Mindboggling statistics

By | April 12, 2007

1 Singaporean commits suicide everyday on average. 70% of those who commit suicide in Singapore are between 20 and 49 years of age. They kill themselves mainly because of “financial commitments, having stress at work, caring for the elderly and the children at home”. (AFP, 8 September 2003)

18 divorces take place on average in Singapore every single day in 2003! In 1993, there were only 2,313 divorces. In 2003, there were 6,561 cases – an increase of 180%.

46%: This was the increase in the number of young Singaporeans below 35 who were issued writs for overdue debt – from 5,019 in 2000 to 7,328 in 2003. (The New Paper, 24 September 2003)

54% of nearly 3,000 laid-off Singaporean workers in the first quarter of 2004 were aged 40 and above. Those of you who are younger better think about this: 53% of Singapore’s workforce will be 40 or older in five years’ time. (The Star, 27 February 2005)

85% of elderly Singaporeans feel that their lives would be worse five years down the road. This is up by 14% since 2000. (Today, 21 June 2005)

$1,692 is the average monthly retirement income an average retired Singaporean will have – one of the lowest among 15 countries (including Australia, Canada, USA, Spain, Italy, Hong Kong and Japan) surveyed by AXA Insurance Group. Canada ranked first with $4,216. Yet, Singaporeans contribute the most to savings plans, that is, the CPF. (Today, 25 February 2005)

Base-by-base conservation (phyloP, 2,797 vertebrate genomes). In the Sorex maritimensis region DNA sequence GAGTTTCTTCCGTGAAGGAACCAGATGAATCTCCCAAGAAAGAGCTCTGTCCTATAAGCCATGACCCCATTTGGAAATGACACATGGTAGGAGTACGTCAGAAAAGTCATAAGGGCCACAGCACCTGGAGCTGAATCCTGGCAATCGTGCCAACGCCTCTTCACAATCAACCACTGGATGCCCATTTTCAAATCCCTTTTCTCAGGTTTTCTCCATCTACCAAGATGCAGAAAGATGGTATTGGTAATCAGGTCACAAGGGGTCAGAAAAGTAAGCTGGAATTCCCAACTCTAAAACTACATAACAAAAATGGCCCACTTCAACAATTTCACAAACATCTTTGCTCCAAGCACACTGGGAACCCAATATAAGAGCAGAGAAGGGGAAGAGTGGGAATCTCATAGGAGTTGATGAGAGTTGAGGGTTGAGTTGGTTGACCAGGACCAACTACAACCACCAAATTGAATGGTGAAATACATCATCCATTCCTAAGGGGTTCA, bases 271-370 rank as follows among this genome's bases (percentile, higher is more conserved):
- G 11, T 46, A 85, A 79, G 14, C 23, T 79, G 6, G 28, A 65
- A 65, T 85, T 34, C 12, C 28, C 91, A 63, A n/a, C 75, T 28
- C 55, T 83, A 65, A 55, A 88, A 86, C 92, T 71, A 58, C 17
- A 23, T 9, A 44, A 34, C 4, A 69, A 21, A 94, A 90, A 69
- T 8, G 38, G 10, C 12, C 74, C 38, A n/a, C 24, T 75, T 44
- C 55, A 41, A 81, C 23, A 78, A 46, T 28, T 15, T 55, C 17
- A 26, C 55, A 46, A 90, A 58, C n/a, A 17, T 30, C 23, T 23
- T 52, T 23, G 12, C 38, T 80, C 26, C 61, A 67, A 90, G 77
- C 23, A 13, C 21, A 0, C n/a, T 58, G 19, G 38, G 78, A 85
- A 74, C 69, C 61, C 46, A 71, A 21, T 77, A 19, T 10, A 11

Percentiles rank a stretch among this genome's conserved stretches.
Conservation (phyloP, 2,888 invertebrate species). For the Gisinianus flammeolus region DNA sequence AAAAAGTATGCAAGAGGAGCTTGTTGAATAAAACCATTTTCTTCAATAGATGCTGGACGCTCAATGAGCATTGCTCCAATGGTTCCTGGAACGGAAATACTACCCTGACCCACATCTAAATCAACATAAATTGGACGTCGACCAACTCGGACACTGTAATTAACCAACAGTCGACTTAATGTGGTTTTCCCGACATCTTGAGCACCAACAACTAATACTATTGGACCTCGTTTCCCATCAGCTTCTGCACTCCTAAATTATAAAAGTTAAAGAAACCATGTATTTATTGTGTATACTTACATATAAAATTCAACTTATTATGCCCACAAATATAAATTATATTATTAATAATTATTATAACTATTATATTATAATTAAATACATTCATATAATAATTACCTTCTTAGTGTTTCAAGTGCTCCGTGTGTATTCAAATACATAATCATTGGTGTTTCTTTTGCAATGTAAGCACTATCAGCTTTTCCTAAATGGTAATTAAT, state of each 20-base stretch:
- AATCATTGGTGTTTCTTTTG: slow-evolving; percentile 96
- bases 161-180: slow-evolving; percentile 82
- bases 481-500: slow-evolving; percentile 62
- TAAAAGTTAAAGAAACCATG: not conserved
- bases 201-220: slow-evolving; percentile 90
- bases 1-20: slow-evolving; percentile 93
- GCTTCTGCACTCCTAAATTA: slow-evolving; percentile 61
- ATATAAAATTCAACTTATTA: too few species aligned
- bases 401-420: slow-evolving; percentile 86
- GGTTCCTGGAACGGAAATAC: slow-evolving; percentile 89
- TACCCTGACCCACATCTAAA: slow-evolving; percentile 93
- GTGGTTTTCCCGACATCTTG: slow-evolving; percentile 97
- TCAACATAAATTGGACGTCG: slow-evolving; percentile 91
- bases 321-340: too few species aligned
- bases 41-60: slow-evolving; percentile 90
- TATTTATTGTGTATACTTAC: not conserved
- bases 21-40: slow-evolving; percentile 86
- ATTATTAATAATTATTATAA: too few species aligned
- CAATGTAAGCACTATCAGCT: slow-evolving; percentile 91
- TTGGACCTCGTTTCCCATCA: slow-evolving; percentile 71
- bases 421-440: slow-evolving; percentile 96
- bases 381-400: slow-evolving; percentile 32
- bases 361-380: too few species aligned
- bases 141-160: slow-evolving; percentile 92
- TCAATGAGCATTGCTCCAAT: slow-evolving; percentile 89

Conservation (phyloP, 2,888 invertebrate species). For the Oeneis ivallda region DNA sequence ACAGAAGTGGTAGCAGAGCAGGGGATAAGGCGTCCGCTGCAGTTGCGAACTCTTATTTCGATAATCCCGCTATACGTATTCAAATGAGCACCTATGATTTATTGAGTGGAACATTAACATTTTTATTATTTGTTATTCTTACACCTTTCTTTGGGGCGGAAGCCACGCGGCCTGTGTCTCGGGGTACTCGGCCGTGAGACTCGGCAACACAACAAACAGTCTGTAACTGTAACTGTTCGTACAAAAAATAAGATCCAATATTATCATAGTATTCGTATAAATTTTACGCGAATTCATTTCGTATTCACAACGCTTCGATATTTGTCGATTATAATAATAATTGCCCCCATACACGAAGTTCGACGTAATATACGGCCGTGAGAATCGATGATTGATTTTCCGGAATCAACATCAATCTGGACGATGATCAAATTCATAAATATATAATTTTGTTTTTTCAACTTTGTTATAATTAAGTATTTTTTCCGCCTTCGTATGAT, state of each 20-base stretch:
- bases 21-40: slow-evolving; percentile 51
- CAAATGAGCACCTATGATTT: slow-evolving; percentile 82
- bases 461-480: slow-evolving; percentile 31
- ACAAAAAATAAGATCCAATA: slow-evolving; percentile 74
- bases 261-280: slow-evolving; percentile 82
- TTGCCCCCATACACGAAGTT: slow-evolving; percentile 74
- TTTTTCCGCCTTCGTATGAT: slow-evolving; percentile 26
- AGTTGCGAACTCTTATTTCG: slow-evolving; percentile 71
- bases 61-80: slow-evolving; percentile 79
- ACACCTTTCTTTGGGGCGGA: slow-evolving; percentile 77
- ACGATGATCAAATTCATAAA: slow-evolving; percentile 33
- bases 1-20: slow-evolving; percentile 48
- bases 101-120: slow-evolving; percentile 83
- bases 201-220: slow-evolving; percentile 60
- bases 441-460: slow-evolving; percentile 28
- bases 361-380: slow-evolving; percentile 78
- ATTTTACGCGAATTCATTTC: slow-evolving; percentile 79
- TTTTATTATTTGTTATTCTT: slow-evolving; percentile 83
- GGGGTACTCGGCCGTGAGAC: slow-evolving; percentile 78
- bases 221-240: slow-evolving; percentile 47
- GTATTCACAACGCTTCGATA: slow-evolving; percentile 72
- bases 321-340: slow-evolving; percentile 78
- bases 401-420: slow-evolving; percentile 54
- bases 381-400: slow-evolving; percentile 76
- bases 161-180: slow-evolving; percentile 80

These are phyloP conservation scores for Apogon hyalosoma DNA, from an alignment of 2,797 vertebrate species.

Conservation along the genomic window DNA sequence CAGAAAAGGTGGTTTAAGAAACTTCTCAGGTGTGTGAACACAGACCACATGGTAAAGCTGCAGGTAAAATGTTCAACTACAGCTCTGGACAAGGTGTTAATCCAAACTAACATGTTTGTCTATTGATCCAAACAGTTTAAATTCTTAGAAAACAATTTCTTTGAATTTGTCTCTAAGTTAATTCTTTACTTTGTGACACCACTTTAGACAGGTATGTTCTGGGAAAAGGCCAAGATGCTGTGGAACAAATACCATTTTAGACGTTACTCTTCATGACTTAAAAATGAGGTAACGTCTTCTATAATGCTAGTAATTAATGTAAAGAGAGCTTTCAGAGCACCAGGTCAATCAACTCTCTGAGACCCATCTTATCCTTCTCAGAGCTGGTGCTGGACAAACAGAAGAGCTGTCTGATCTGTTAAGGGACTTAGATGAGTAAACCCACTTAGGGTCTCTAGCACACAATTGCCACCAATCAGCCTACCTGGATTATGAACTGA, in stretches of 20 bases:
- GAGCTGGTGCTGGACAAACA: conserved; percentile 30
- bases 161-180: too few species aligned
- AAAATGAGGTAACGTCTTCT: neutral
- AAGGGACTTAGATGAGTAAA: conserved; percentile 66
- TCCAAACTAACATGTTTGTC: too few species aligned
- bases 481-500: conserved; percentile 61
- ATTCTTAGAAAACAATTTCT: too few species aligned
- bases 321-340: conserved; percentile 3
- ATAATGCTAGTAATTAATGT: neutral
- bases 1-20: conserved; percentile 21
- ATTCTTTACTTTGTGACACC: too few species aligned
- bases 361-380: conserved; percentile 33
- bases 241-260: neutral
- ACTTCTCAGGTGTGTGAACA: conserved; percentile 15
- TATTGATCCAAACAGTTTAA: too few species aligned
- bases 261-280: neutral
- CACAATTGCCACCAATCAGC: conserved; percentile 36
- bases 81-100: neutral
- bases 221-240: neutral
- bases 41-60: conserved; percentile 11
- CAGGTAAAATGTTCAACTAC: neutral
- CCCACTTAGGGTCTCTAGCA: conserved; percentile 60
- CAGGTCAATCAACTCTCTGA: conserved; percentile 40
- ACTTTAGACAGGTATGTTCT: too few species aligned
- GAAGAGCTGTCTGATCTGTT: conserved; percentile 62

7,340 Singapore households were not able to pay their utility bills as of September 2005. (Channel News Asia, 20 September 2005)

14,000 Singaporean children were seen by psychiatrists at the Institute of Mental Health, of which 2,233 were new cases. (Straits Times, April 2002)

17,000 Singapore families or individuals sought help from Family Service Centres due mainly to retrenchment and debt problems in 2003 – up 32% from 2002. (Straits Times, 3 January 2005)

21,434 Singaporeans went bankrupt as of 31 December 2004 – the highest in Singapore’s history. (Straits Times, 19 January 2005)

22,540: This is the number of un-discharged Singaporean bankrupts as of August 2005. (Straits Times, 7 November 2005)

31,570 Singaporeans sought financial aid from the government in 2003. This was an increase of 40% from 2002 where 22,500 people sought assistance and 120% from 2001 (14,300). (Straits Times, 29 January 2005)

37,823 Singapore households could not afford to buy their own flats or rent homes as of the end of 2004. (Straits Times, 29 January 2005)

150,000 credit card holders in Singapore were in default as of the end of 2003. (Straits Times, 7 November 2005)

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  1. Pingback: Sad people kill themselves, happy people kill others - Mindblogging Stuff

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